Ontario’s New Democrats are calling on Premier Doug Ford to investigate the rising number of suspicious cash transactions at casinos across the province following a Global News investigation.
Data obtained exclusively by Global News showed suspicious cash investigations by Ontario Provincial Police (OPP) at casinos jumped from 945 in 2017 to 2,266 in 2018 — a roughly 140 per cent increase.
The data, obtained under freedom of information laws, show suspicious transaction investigations, which include potential money laundering, continued to trend higher in 2019, with 1,327 investigations in the first seven months of the year.
Taras Natyshak, NDP critic for ethics and accountability, called on the Ford government “to shine a light” on what’s happening inside casinos and “take concrete steps to protect Ontario from being used by criminals as a laundromat for dirty money.”
“Something stinks, and it would be wrong for Doug Ford to look the other way when we saw what happened in B.C. before it got serious about cracking down on money laundering,” Natyshak said in a statement.
“We don’t want criminals who faced a crackdown on money laundering in other provinces to see Ontario as a regulation-lite place where they can thrive.”
Global News asked for a comment from Ford’s office, which forwarded the request to the Ministry of Finance (MOF).
“Ontario takes the integrity of gaming seriously, which is why we have strong anti-money-laundering and fraud protection processes in place,” said MOF spokesperson Scott Blodgett.
He also said Ontario’s anti-money-laundering regulations are among the toughest in the country, adding that the Alcohol and Gaming Commission of Ontario and the Ontario Lottery and Gaming Corporation are “continually looking at Ontario’s regulatory framework and how it can be improved.”
Asked if Ontario will investigate the spike in suspicious transactions, Blodgett said the government looks forward to working with federal and provincial counterparts to “combat any suspicious activity taking place in our gaming sites.”
Rise in investigations
The rise in suspicious cash transactions in Ontario came shortly after B.C. announced new restrictions in January 2018 to help stem reports of widespread money laundering at its casinos.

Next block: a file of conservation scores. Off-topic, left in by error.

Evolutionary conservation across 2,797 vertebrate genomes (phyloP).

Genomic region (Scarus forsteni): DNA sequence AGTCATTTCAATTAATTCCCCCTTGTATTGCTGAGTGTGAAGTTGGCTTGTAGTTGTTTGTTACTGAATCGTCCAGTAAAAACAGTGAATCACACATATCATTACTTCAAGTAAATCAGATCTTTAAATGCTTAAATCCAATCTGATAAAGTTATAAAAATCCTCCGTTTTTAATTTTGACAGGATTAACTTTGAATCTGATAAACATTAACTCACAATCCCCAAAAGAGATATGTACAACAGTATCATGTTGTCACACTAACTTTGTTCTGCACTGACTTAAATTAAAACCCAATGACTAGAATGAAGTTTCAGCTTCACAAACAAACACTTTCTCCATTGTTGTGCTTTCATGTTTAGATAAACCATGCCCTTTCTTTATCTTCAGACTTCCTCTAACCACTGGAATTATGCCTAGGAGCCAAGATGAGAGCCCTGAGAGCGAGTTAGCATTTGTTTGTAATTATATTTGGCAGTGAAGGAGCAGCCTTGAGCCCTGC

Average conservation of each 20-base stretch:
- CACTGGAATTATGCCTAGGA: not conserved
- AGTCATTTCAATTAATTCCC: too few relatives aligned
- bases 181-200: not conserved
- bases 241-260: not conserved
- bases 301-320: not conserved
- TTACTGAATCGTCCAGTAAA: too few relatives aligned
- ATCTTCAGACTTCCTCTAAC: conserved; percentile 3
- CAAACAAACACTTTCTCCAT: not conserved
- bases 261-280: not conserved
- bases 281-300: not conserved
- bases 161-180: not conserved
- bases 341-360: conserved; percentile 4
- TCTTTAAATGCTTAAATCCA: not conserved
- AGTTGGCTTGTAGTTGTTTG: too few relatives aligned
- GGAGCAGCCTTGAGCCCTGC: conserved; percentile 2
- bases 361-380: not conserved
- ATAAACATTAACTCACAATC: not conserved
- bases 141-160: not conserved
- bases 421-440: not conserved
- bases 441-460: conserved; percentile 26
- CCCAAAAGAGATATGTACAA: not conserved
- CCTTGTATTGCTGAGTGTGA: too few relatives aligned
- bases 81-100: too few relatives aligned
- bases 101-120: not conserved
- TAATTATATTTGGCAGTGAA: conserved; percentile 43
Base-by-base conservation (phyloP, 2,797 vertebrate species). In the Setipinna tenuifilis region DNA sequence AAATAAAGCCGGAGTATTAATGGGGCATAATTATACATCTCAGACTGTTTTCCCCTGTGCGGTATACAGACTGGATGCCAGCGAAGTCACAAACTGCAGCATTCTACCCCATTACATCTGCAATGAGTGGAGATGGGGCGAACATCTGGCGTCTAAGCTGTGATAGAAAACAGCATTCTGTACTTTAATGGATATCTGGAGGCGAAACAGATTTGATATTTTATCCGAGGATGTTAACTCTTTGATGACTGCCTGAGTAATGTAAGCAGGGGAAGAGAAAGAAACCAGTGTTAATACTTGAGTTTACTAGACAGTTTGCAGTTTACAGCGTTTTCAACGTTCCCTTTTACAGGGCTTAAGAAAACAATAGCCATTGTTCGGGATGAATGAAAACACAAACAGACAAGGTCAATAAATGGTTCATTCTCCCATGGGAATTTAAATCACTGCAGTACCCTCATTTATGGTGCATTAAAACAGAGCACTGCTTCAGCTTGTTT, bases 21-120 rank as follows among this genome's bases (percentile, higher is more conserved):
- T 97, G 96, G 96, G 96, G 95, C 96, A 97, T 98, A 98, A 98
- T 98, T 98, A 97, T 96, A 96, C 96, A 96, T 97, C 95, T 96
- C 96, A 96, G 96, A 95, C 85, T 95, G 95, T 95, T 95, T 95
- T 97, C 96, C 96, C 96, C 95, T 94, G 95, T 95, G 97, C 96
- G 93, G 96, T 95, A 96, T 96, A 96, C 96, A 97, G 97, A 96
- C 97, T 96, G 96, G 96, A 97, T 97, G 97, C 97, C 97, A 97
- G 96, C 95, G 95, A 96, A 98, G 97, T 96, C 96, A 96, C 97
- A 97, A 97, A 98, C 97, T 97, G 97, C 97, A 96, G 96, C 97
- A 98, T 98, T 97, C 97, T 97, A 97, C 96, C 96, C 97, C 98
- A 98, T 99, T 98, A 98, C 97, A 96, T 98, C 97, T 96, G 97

“We have reduced it by a factor of 100,” B.C. Attorney General David Eby said at the time. “I believe that money has moved elsewhere.”
Canada’s leading financial crime experts told Global News that criminal networks may have shifted their focus to other regions in the country — including Ontario.
“The criminal networks involved haven’t been touched, and they are still selling their drugs and making their money,” said Calvin Chrustie, a former senior RCMP officer who targeted transnational organized crime groups in Vancouver and internationally. “Dirty money will find the cracks and flow to more vulnerable systems in Canada.”
B.C. is set to begin its inquiry on Feb. 24 into the extent of the province’s money-laundering problem, which has distorted the provincial housing market and contributed to the ongoing opioid crisis.
Some anti-money-laundering experts, including former RCMP senior officer Garry Clement, have said the Global News data investigation suggests a national money-laundering inquiry should occur because the crackdown in B.C. appears to have impacted other provinces.
Patrick McGowan, senior counsel for the Cullen Commission of Inquiry into Money Laundering in British Columbia, said the commission will review the results of the Global News investigation.
“Money laundering in British Columbia takes place in the broader national and international context,” McGowan said in an email. “The commission will review with interest the recent investigative findings of Global News and the evidence upon which those findings were based.”
Exactly how much dirty money is being laundered through Ontario casinos is unknown. The issue made headlines last summer following the arrest of several people alleged to be members of an Italian organized crime group that police say laundered $70 million through casinos in just two years.
Chief Supt. Bill Price with the OPP’s dedicated casino investigations unit acknowledged that due to an intense spotlight and new restrictions in B.C. casinos, money launderers likely have shifted focus to Ontario casinos.
“Are we concerned about people from other jurisdictions coming here to infiltrate our casinos? Absolutely,” Price told Global News. “But we have a very good model in place to prevent that and disrupt that activity as much as possible.”
Price said the 140 per cent increase in suspicious transaction investigations is also due, in part, to more gambling in the Greater Toronto Area and the OPP’s increased scrutiny of that gambling.
“If you turn a slot facility into a full-blown casino with table games, there’s larger transactions that automatically occur that should generate suspicious transaction reports,” Price said. “Woodbine (casino) itself went from a slot facility to a full-blown casino. That changes the dynamics.”